NB Financial Health

Friday
September 12
2014

NextBillion Editor

More Than Just Smiles: Excellent customer service must be a top priority for any market-led financial institution, says MicroSave

Editor’s note: This post was co-written by Graham Wright, David Cracknell and Lisa Parrott.

With the renewed interest in client-centricity, it seems appropriate to recall the core role of customer service in serving the low income market. In our research, MicroSave consistently sees “How I am treated by the staff (or agents) of the institution” in the top three to four drivers of customer choice of service provider as well as uptake and use of financial services.

This is not surprising: there are five compelling reasons why excellent customer service must be a “prime directive” for any market-led financial institution:

  1. Good service keeps customers.
  2. Good service builds word-of-mouth business.
  3. Good service can help you overcome competitive disadvantages.
  4. Good service is easier than many parts of your business.
  5. Good service helps you work more efficiently.

But contrary to common perception, customer service is much more than teaching your front-line staff to smile. Customer service depends on a wide range of variables, including:

  • Culture of customer service – created and delivered by staff throughout the organisation as a living value.

  • Product/service range – not only the core products and services offered, but also the additional services (such as customer rewards and incentives).

  • Customer knowledge to anticipate and meet customers’ needs and expectations, to retain and grow the customer base through customer relationship management.

  • Delivery systems need to be efficient, effective, responsive and reliable: mass services are typified by limited contact time and a product rather than service focus.

  • Service delivery environment in terms of the location of agents and branches, their opening hours, their physical layout and design, as well as the atmosphere – space, colour, lighting, temperature, maintenance, etc. – in the outlets.

  • Technology is often integral to a product – for example mobile wallets or mapped accounts, links to ATMs or card-based savings accounts and increasingly access to automatic, algorithm-based credit.

  • Employees’ role in customer care cannot be overstated – employee relationship management and staff incentive schemes can play a key role to optimise this key component of customer service.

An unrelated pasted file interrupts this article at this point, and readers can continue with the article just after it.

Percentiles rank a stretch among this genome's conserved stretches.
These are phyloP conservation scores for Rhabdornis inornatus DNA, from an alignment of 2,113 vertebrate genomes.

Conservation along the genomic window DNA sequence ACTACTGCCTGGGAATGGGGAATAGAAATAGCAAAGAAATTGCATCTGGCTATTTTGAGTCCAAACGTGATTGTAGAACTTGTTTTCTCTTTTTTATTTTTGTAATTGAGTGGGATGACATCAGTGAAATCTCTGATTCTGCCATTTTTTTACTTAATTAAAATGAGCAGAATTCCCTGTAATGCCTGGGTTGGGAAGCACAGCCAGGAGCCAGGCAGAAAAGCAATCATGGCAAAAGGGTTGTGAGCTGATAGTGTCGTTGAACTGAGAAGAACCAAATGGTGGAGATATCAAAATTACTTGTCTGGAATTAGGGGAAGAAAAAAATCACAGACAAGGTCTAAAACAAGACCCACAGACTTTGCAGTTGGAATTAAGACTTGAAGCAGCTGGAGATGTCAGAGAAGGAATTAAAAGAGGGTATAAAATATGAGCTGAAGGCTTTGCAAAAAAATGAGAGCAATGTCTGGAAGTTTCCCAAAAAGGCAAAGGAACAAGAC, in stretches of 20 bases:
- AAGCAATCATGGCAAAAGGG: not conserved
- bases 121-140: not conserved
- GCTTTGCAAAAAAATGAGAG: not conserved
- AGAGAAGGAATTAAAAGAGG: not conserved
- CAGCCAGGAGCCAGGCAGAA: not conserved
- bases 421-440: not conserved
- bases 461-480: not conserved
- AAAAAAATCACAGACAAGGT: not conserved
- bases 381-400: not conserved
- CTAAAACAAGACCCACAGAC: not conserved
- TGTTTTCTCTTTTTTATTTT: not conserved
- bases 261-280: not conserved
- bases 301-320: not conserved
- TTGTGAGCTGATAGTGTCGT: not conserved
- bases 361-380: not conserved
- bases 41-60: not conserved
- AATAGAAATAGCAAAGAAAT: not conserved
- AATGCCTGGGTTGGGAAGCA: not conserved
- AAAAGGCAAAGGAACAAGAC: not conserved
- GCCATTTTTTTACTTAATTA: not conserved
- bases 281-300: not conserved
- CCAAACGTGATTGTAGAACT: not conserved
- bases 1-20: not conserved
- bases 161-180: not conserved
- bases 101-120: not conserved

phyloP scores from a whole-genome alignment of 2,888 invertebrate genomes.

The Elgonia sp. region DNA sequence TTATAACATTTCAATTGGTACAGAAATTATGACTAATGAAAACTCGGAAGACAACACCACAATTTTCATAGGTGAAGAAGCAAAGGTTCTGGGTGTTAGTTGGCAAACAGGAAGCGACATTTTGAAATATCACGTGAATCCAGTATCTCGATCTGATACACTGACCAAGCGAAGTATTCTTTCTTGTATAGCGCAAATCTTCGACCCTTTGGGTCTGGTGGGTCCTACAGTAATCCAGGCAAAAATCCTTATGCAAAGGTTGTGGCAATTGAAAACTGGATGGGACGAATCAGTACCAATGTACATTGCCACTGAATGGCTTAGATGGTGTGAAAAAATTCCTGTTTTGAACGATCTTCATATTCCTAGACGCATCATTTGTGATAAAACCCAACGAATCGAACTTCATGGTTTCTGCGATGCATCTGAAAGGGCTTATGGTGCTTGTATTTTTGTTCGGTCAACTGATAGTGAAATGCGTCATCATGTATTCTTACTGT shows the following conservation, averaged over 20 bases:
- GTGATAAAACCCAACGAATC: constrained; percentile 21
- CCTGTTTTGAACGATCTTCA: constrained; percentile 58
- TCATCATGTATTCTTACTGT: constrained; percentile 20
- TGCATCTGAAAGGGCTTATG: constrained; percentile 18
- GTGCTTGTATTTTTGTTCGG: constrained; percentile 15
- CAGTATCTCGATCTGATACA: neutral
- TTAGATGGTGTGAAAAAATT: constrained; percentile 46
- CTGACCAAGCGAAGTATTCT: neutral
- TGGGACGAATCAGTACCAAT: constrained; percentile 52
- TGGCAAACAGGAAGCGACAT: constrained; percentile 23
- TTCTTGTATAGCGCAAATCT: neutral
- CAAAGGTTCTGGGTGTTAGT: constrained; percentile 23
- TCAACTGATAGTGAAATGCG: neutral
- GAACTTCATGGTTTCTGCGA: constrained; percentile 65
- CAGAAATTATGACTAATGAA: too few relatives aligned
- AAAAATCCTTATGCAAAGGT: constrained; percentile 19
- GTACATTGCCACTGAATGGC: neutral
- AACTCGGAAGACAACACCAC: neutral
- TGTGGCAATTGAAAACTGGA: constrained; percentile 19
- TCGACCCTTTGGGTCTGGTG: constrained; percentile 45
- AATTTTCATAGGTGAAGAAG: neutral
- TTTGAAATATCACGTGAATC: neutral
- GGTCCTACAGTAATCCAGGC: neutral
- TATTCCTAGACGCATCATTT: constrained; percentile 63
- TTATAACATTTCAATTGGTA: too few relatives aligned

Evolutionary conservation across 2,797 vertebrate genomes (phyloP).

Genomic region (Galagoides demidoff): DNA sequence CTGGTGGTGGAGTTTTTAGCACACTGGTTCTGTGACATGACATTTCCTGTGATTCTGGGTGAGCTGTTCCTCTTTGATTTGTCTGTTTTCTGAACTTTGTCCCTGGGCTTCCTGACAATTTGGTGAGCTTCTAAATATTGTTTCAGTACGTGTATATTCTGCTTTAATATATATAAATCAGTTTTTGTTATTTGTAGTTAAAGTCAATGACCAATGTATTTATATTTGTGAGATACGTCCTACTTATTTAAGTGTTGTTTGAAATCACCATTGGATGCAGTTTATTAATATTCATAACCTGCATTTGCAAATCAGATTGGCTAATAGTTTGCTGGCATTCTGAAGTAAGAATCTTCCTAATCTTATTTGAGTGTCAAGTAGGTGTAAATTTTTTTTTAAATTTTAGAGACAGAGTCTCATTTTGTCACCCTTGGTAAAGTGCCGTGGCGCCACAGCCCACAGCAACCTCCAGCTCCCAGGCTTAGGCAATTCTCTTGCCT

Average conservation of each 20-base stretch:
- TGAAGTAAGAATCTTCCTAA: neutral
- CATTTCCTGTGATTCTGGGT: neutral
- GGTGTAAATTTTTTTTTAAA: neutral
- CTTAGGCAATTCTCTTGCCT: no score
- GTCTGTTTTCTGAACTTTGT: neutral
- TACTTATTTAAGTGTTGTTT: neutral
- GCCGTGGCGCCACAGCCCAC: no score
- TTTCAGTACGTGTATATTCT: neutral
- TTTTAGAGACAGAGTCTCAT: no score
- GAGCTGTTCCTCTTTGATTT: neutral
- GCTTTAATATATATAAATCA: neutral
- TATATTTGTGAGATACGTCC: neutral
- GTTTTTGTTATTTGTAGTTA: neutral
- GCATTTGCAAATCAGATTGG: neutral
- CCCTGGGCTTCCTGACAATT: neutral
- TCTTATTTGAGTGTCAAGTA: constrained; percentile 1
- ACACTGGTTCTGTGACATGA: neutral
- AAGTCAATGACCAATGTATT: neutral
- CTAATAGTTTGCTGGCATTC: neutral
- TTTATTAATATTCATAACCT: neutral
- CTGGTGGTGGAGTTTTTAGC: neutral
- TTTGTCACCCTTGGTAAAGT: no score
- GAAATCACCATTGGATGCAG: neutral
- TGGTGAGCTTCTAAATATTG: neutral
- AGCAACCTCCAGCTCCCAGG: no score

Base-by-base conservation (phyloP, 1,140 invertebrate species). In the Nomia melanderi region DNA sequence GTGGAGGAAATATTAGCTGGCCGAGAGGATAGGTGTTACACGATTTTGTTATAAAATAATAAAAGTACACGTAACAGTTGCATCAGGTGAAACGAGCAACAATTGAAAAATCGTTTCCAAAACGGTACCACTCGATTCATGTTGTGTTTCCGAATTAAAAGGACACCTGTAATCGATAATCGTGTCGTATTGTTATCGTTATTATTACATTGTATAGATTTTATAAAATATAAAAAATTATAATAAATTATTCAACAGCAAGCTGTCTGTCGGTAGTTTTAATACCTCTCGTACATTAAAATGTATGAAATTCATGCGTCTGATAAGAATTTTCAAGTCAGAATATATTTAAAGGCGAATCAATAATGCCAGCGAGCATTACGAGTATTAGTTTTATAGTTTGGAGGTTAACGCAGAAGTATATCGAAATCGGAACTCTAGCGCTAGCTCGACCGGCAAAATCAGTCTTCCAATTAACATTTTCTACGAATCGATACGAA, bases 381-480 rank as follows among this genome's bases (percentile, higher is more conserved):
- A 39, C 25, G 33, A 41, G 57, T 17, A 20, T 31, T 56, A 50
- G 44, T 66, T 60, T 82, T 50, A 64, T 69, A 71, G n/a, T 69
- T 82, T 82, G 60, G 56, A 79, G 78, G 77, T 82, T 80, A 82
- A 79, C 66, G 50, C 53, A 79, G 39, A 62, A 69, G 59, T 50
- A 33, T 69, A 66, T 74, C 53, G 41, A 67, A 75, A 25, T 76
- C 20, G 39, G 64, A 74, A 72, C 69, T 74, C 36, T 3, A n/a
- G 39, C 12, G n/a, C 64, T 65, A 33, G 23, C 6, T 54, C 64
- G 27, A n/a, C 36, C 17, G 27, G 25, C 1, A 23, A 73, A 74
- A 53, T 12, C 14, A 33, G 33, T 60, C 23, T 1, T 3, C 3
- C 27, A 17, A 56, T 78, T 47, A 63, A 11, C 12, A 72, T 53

Diagnosis to Drive Customer Service

There are always hundreds of steps that a financial institution could take to improve customer service – the challenge is to identify which steps it should take. As part of the on-going service improvement process, financial institutions should analyse the high-impact, low-cost steps available in order to identify the “quick wins.” MicroSave’s approach to customer service involves using a variety of market research tools to examine the perceptions and priorities of the clients and staff, as well as a comprehensive diagnostic and analysis tool built around the “8Ps” of marketing: Product, Price, Place, Promotion, People, Process, Physical evidence and Position. The diagnostic tool is administered to senior management and frontline staff over a period of two days during which they assess the frequency and impact of occurrence of a series of customer service related issues within the “8Ps” framework … and analyse the optimal response to these.

Central to truly effective customer service is knowledge of the customer and his/her needs and expectations. MicroSave’s market research toolkit provides a good basis for assessing these needs, and several of the core tools in the toolkit have been modified to support customer service. Many financial institutions are implementing data warehouses to optimise the way they use the information they collect on their clients – this will allow them to predict customer needs, define service expectations, focus direct marketing efforts and begin to cross-sell a range of their products to their clients.

Process Optimisation

There is a growing recognition that some financial institutions have not paid adequate attention to optimising the processes used to deliver their products and services to their clients. The basic procedure used to analyse and improve delivery processes is broadly: